South Africa: Concor Hands Over Ikusasa Project Within Deadline

Company applies innovative construction methods to achieve timely delivery.

By Chriselle Moraes on
7th July 2022

Concor met a tight deadline to hand over the Ikusasa building in Rosebank, Johannesburg. The company undertakes mining, civil engineering, building and road projects and operates in South Africa and other African countries.
The Ikusasa building comprises three basement levels and four storeys above ground. It is part of the Oxford Parks mixed-use precinct in Johannesburg to be used by Anglo-American Global Shared Services (AGSS). Warren Mills, Concor’s site agent, spoke about the management of about 70 specialized subcontractors by the company’s core team, allowing it to meet the needs of the project.
“Among the innovations used to cut the construction time was the use of larger foundation piles,” Mills said. “This meant that there was no need for concrete bases or excavating around each pile; instead, the design allowed the columns to be cast over the piles.” 

Around 115 piles were cast with the columns spaced on an 8.4-metre by 8.4-metre grid which would hold the suspended concrete slabs. By speeding up this process, the wet trade contractors, that is, bricklayers, tilers and installers of the unitised façade panels, could get early access to the site. This helped speed up external works and internal fit outs at the construction site.
Another innovation used was to back-prop on two levels instead of the usual three. This enabled early access to the lower floor plate and allowed for early brickwork and “first fix” services such as floors, ceilings, electrical supply cables and water pipes. 
The building's four levels comprise a 7,500-square metre gross living area with three basement levels making up 10,300 square metres. A total of 8,700 cubic metres of concrete and 800 tonnes of reinforced bar were used. 

The company used sustainable practices at the building site, to reduce, reuse and recycle construction waste. This included separating waste at the source, and ensured that rubble, wood, steel and plastic were segregated. Preventing waste cross-contamination helped ensure efficient and cost-effective recycling of waste.

The Ikusasa building will be the first of Concor's projects to achieve a 6-Star Green Star SA Office V1.1 design certification. 

According to Concor contract manager Martin Muller, “Concor’s strict performance strategies to manage water use, energy consumption, process waste and pollution all contribute to upholding critical environmental standards.”  “In addition to carefully applying our client’s sustainable designs, our quality systems all contribute to the points requirement in the GBCSA rating,” said Muller.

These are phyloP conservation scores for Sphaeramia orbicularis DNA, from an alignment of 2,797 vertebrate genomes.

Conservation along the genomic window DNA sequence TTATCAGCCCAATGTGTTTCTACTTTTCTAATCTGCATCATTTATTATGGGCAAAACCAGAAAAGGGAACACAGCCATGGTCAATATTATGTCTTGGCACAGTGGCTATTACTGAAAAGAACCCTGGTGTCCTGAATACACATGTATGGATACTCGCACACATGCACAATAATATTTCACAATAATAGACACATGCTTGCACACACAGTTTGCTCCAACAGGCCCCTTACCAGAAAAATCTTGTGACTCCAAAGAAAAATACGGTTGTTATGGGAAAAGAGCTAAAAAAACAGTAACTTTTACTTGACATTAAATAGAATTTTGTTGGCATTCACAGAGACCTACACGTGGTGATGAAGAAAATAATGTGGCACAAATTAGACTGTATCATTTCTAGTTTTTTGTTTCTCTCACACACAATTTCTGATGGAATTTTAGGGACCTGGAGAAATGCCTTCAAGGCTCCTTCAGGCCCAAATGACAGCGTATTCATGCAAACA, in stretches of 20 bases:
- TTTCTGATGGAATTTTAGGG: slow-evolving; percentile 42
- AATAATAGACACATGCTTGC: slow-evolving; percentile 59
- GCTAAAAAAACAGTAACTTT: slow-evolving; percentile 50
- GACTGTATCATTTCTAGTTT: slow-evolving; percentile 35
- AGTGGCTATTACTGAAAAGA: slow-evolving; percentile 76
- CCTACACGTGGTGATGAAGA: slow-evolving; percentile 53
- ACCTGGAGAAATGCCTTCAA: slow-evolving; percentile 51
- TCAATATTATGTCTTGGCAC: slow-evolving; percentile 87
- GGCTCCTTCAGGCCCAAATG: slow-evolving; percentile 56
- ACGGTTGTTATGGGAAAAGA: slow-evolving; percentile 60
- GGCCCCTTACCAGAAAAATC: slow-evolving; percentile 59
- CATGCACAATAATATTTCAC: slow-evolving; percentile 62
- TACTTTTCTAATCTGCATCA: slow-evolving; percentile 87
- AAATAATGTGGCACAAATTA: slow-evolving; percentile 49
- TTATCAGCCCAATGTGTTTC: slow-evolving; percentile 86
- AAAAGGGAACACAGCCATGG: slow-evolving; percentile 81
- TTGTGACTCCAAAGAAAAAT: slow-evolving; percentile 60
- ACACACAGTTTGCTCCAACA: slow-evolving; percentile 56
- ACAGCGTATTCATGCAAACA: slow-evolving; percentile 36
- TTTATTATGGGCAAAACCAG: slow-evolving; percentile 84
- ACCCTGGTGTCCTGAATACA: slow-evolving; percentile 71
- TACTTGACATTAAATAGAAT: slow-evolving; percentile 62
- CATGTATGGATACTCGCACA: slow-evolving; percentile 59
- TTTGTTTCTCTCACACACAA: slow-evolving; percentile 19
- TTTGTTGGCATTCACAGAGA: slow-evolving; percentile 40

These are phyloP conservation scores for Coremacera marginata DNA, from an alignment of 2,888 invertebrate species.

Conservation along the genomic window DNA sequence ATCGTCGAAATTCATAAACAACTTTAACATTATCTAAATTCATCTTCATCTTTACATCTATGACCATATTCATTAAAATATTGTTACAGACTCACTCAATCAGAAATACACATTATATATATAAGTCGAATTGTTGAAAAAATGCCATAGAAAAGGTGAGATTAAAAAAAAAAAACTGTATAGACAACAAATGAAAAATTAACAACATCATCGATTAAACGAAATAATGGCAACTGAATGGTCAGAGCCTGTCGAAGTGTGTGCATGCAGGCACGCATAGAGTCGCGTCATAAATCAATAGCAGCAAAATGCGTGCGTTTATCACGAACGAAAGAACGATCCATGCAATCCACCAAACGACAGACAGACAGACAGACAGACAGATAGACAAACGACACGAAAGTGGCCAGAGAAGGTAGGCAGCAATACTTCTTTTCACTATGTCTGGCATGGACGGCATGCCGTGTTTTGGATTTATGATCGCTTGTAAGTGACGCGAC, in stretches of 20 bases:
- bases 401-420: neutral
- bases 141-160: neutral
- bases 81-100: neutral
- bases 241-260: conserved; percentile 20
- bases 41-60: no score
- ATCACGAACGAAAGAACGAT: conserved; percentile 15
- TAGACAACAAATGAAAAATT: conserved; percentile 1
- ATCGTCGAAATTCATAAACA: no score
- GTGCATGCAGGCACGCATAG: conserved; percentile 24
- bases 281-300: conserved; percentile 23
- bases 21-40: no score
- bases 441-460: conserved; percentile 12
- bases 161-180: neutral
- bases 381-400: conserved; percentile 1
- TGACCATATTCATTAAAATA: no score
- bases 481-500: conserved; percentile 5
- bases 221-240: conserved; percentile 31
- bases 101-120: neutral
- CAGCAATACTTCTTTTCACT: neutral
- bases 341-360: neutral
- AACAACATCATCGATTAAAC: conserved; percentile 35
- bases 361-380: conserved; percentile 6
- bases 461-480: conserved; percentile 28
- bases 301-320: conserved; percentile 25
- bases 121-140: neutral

On the Ikusasa building project, Concor applied a rigorous Waste Management Plan, which saw 70% of demolition and construction waste being re-used or recycled rather than going to landfill.

According to Annelide Sherratt, head of department for green building certifications at Solid Green Consulting, four key members of Concor’s site team completed the Green Star online course – which helped the team understand and apply sustainable ratings on the project. Sherratt explained that the Green Star certification focuses on nine categories of sustainability achievement, from management and materials to the reduction of energy use, water and emissions.

“At the Ikusasa project, Concor reduced the portion of ordinary Portland cement used in their concrete mixes by 30% as an average across all concrete mixes used in the project, and achieved a level of 60% recycled content in the steel requirement,” said Sherratt.

Local sourcing of materials also played a role in achieving the 6-Star sustainability rating on the project, where Concor sourced 20% of the contract value from suppliers within a 400-kilometre radius of the site, and 10% within 50 kilometres.

In terms of energy efficiency, the Ikusasa building aims to generate as much energy on site as the base building requires. This will be achieved through the use of a photovoltaic solar generation system on the roof of the building, producing renewable power. The building’s design and operation will also enhance energy efficiency by applying sub-metering to track and control the main areas of energy consumption.

Conserving water is another important element of the building’s environmental performance. This is optimised using options like low-flow tap fittings and dual flush toilets, as well as water sub-metering for uses such as irrigation and bathrooms. Plant irrigation was reduced by 50% using water-wise irrigation methods and smart sensors. Also, the heating, ventilation and cooling system is cooled by air rather than by water.

Top Photo: PV panels on the roof of the Ikusasa building, producing renewable power (

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